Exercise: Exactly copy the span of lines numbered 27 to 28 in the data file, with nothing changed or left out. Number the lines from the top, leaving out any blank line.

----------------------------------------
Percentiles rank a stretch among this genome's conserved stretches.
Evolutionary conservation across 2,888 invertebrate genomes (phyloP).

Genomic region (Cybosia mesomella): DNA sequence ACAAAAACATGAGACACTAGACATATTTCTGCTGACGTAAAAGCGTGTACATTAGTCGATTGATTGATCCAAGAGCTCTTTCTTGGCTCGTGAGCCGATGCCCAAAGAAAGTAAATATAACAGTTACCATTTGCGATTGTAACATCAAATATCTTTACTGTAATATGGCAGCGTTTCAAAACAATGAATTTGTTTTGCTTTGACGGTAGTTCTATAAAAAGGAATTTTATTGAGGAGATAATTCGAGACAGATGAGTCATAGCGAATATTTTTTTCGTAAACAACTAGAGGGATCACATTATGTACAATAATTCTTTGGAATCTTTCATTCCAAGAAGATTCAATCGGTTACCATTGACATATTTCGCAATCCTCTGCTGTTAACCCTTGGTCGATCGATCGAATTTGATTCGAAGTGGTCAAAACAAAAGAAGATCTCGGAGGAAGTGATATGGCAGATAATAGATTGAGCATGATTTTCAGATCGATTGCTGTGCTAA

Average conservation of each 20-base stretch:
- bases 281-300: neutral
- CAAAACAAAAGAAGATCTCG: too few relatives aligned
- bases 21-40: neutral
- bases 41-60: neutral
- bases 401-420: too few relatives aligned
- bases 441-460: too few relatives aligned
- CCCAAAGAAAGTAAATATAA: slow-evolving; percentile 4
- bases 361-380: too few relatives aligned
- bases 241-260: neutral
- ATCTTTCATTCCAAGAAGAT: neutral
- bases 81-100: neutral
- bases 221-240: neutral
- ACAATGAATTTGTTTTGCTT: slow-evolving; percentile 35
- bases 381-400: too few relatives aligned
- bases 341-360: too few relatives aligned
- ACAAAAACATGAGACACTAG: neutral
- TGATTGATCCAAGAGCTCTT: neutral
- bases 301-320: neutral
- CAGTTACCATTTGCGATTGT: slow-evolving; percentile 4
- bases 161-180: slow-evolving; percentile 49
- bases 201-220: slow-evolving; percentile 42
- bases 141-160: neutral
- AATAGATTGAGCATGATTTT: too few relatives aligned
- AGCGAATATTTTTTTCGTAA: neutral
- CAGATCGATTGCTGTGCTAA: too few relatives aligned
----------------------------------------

- AATAGATTGAGCATGATTTT: too few relatives aligned
- AGCGAATATTTTTTTCGTAA: neutral